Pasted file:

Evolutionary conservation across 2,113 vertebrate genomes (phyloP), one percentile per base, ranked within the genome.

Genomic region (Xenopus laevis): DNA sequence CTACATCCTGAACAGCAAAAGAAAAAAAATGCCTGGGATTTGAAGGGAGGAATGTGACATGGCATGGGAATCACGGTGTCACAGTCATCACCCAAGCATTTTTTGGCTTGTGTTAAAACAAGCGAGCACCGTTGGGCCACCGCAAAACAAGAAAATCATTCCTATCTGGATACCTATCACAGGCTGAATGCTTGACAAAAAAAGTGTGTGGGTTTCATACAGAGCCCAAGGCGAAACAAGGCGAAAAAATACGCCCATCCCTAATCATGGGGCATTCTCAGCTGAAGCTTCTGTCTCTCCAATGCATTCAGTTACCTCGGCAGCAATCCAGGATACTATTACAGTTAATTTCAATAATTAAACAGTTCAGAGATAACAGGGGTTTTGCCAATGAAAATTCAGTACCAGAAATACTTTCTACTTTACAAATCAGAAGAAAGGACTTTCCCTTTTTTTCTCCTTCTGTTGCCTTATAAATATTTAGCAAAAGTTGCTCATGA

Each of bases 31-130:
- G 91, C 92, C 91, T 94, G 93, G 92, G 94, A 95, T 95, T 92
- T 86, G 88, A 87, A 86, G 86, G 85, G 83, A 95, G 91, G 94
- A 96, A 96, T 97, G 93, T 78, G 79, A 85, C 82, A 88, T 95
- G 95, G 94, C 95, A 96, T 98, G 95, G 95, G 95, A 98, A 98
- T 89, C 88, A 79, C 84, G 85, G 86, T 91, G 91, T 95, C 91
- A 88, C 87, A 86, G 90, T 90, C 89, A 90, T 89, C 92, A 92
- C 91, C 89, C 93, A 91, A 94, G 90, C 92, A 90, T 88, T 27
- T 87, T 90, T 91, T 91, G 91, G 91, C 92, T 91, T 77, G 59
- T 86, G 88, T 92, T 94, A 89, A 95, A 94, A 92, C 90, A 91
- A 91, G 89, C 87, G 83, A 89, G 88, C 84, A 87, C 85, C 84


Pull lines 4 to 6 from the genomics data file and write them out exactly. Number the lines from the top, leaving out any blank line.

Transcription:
- G 91, C 92, C 91, T 94, G 93, G 92, G 94, A 95, T 95, T 92
- T 86, G 88, A 87, A 86, G 86, G 85, G 83, A 95, G 91, G 94
- A 96, A 96, T 97, G 93, T 78, G 79, A 85, C 82, A 88, T 95